RYEN-8

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Where can we find you?
Besides your local grocery store, you can find me on all major music streaming platforms and on Instagram and Twitter as @ThisIsRYEN.
P.S. Click for Ryen’s Instagram, his photographer Luis, and here to see the photo that first caught our eye!

By Maddie Berger | 2018.6.7

Calico Cat Sticker Patch

Content + Care
– Embroidered Patch
– Peel and stick backing

 

Size + Fit
– Measures 1″ x 1″

Rainbow Sticker Patch

Content + Care
– Embroidered Patch
– Peel and stick backing

 

Size + Fit
– Measures 1″ x 1″

Puff World Travel Club Jacket

This jacket has been inspected for major defects, but nromal vintage wear should be expected. Any specific condition notes are listed under the product details. This jacket is a vintage one-of-a-kind item, so sizing may vary significantly from what you expect. Tag size is listed for your convenience, but please note the chest width and front length measurements to ensure an accurate fit. Measurements are taken with the jacket laying flat.

World Cup ’94 T-Shirt

Size and condition notes: there is some light staining on the front and back, and a small mark on the right shoulder.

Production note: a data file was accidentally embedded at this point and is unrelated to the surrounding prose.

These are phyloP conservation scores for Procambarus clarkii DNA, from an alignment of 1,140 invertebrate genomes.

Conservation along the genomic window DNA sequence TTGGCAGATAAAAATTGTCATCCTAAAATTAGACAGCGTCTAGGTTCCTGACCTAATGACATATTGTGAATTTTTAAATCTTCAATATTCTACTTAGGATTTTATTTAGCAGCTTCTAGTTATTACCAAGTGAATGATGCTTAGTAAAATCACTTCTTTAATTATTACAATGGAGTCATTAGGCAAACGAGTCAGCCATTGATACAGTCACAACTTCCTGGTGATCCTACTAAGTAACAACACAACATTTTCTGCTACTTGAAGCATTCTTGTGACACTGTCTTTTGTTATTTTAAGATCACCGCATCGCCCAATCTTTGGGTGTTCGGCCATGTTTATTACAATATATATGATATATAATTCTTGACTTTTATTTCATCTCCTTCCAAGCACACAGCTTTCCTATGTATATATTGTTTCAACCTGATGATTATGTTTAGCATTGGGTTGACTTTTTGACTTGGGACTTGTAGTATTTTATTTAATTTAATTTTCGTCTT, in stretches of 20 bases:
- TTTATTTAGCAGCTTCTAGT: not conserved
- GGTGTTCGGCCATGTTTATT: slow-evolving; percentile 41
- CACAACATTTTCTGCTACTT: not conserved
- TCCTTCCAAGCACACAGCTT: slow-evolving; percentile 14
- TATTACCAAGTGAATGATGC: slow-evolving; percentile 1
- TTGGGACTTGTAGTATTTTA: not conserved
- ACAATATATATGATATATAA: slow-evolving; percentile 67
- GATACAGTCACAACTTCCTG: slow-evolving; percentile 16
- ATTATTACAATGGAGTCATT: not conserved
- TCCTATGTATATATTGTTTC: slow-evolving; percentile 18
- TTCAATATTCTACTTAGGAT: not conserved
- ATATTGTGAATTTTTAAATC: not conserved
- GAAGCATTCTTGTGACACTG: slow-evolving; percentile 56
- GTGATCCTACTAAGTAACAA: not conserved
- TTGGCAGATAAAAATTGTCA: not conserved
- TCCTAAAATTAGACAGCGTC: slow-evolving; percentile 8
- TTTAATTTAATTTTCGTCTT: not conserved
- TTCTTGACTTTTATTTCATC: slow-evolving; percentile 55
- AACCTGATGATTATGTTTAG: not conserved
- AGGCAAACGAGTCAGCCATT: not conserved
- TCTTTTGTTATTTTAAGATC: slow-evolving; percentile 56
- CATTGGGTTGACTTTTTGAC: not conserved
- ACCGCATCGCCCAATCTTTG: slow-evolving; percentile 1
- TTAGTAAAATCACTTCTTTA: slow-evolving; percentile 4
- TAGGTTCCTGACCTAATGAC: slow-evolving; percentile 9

Rag Stock Co. Has Mukluks, Shoes

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“Rag Stock Co. Has Mukluks, Shoes”

By Dave Zunker, St. Cloud Times Staff Writer

Saturday, October 22, 1977

When you’re fresh out of mukluks, where do you go? When your Greco-Roman wrestling shoes are holier than thou, where do you get a new pair? And when there’s a rip in your silky skin diver long underwear, where can you purchase replacement parts?

The answer, mukluk hunters, is Minneapolis Rag Stock Co., a fresh business face on the Mall Germain located in the downtown district between St. Cloud Floral and Al’s Music at 510 Mall Germain.

But it’s not a business which features the freakish at the expense of the more practical. In fact, quite the contrary.

Rag Stock combines the variety of a rummage sale with the environmental conscience of the recycling movement and the economics of purchasing used items at a significant savings. It sells old clothes, used jeans, used long underwear, coats, lace tablecloths and more. And like Goodwill Industries and the Salvation Army, Rag Stock takes trade-ins.

St. Cloud’s Rag Stock is a spin-off from the mother store in Minneapolis and is part of a 10-store expansion which Howard Weisskopf began two years ago.

Hutchinson was the first out-state store opened. A store in Northfield followed: on Sept. 1, the St. Cloud store opened, as did a store in River Falls, Wis.

Scott Luers, sales and marketing director for the stores, says that further expansion is planned for Menomonie, Wis, Duluth, Mankato, and Willmar. He said the company is always looking for new places to open stores. The first consideration in that respect is whether the community has colleges located in the surrounding area.

“Success of the stores is guaranteed,” Luers said. “It’s a trend; sure it is. People just can’t afford to spend $60 for a pair of pants. But it’s important to have schools in the area because it’s kind of a young idea.”